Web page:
The bankruptcy of San Bernardino, population over 200,000, should not surprise anyone. In fact, as we look at it more closely, we can see that a city that has fully embraced the post-WW II development model, riding its boom to the inevitable bust.
When I was on vacation last week, the city of San Bernardino, CA, entered into bankruptcy. This is the third California city to declare bankruptcy in recent weeks, following Mammoth Lakes and Stockton. A number of people emailed me and wanted my opinion on whether or not this was the beginning of a "wave" of bankruptcies.
My answer: I really don't know.
Those of you that have been with us a while understand that I don't trust people who make very specific predictions. Such people generally think too much of themselves, assume they know more than they do, or both. If we know a bridge is poorly designed, we can predict with some confidence that the bridge is going to fail. Only a fool would be confident predicting which car in a line of cars will cause the collapse.
These individuals cities, their bankruptcy filings and other financial hardships are the cars driving over the poorly designed bridge. Ultimately, the bridge is the problem. As long as we stick with the post-WW II model of growth for our cities, insolvency is inevitable.
In fact, we're essentially experiencing default of one type or another in almost every city in this country. In every city that I've ever interacted with, basic maintenance of critical infrastructure is being deferred because the city lacks the immediate cash necessary to complete the task. As maintenance is deferred, the costs expand, a cascade of compounding, future liabilities. Look at your own community and understand that not all defaults will be accompanied by formal bankruptcy filings. Most seem likely to be just a general across-the-board decline.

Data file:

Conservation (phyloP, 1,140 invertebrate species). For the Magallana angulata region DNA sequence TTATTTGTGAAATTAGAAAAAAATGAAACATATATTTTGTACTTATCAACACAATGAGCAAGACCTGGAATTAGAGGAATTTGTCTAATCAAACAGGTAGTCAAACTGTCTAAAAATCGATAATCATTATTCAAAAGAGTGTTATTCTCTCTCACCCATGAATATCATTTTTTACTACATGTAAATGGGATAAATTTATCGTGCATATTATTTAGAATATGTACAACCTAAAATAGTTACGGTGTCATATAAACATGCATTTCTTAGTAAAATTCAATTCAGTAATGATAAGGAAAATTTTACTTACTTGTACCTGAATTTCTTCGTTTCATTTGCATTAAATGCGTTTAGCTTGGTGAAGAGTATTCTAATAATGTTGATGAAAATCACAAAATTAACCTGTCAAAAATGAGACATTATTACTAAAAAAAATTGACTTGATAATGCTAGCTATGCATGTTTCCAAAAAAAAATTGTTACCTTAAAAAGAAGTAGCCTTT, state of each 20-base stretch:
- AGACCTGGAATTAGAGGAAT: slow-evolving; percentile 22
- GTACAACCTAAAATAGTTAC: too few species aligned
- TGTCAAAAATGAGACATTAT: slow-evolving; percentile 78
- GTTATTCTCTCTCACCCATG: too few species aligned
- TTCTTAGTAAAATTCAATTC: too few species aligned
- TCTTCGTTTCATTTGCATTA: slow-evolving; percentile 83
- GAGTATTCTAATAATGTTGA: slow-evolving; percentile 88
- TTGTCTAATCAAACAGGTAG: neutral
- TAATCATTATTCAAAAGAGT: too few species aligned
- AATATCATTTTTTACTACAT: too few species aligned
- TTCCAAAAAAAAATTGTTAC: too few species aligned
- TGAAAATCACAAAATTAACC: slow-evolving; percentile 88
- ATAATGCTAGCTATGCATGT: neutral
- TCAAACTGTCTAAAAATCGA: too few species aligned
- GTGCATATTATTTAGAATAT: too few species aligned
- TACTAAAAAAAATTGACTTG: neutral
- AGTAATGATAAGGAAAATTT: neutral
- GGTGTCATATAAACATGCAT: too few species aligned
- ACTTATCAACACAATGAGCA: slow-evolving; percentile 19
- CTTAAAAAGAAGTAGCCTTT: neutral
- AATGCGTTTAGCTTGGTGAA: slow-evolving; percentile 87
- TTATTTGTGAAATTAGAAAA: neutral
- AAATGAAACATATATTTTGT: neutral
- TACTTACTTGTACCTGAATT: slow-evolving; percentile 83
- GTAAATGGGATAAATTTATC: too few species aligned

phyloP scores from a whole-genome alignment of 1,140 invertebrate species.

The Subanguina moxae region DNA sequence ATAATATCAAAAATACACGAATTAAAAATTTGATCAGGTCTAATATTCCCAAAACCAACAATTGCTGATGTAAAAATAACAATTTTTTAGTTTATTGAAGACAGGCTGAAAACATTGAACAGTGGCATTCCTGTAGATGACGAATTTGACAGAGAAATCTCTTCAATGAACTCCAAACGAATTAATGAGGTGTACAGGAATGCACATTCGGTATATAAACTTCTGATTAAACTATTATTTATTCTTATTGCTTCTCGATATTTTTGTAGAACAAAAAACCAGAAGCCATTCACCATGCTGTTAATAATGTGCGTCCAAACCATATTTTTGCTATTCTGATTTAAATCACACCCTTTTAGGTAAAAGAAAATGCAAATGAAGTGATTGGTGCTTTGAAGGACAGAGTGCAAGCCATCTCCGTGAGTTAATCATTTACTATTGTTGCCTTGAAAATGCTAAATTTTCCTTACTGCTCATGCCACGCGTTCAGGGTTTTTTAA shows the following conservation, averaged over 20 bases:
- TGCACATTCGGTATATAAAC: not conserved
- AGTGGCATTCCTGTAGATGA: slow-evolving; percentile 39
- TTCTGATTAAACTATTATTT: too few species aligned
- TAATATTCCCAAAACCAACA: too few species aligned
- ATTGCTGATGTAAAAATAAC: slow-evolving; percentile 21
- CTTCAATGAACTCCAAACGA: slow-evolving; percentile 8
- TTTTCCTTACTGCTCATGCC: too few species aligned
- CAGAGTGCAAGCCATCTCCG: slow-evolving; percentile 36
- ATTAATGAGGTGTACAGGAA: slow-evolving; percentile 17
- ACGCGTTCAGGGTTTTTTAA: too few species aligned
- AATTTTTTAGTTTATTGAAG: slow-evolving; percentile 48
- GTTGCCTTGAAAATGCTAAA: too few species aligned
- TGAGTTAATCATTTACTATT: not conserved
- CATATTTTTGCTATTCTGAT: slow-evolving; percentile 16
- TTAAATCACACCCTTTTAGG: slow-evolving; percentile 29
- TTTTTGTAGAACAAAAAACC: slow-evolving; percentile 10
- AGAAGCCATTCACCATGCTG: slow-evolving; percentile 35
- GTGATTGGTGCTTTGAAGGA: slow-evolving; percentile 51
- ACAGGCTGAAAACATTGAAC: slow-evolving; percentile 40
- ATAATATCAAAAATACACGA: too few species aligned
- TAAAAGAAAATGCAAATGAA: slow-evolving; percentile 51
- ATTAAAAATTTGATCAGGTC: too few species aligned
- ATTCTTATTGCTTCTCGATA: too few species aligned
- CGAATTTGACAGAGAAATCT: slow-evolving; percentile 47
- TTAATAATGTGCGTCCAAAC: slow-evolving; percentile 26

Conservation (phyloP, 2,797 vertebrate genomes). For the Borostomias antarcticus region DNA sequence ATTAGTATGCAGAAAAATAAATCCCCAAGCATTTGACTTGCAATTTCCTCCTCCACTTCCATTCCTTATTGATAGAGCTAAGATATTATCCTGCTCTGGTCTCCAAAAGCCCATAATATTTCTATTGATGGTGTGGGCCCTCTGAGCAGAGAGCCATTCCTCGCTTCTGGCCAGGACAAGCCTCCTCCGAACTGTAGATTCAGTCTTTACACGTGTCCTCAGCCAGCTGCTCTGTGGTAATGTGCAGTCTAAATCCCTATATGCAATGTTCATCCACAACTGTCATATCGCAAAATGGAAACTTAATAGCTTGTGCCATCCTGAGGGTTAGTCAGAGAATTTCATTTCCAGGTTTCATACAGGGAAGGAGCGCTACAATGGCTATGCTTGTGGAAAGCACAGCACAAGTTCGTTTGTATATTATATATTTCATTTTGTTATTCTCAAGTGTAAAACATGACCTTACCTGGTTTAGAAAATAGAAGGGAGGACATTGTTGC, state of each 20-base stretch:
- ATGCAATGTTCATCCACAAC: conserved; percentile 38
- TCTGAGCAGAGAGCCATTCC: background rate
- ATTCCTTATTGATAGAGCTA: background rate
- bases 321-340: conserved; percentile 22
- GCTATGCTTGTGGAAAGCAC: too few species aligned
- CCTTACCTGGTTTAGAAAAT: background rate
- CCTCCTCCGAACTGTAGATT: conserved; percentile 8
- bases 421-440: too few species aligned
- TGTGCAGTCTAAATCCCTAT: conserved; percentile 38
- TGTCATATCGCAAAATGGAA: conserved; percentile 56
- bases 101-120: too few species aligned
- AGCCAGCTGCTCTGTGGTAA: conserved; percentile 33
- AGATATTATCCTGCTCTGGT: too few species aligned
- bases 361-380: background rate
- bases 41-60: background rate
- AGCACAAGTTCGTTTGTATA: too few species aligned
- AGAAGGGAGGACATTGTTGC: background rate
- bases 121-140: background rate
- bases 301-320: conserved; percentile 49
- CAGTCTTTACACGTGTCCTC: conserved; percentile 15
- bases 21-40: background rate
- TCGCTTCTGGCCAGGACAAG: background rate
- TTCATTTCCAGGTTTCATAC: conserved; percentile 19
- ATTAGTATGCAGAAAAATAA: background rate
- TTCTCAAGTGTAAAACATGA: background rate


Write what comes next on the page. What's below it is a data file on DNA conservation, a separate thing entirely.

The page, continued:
San Bernardino is interesting, however, because it really is the first major city that seems to be imploding under its own weight. There is a saying in the investment world (most often attributed to Warren Buffet) that only when the tide goes out do you discover who's been swimming naked. In other words, when new growth feeds the system with cash, even the most poorly managed cities can look well run. Slow that growth, take away their redevelopment assistance and all of a sudden the ones that have been really gaming it are quickly exposed.
While there are some reports that San Bernardino may have beeen gaming it with some illegal activity, that doesn't seem to be the cause for their literally running out of cash. San Bernardino has a budget for 2011/2012 of $258 million. That is an enormous sum of money. Reports on the bankruptcy suggest that labor costs and pensions are the problem, but it is hard to believe that the $1.2 million increase in pension funds would create the immediate conditions for bankruptcy. In other words, pension obligations may break them over time, but it is not the reason they have no money in the bank today to pay their bills.
San Bernardino's portion of its employee pension costs has risen to $2.2 million in the current fiscal year from $1 million in fiscal 2006-2007, according to a report on the city's website.
And while it is true that police and fire constitute large expenditures, combined they only amount to a third of the budget. My experience says that 1/3 public safety, 1/3 infrastructure and 1/3 general government is within fairly normal ranges. If the city's firefighting union does only contain 122 members as reported in this article, the city is spending $253,000 per fire fighter, which seems extraordinarily high. Undoubtedly a lot of that goes to equipment and training, but salaries make an easier target for those upset about expenditures.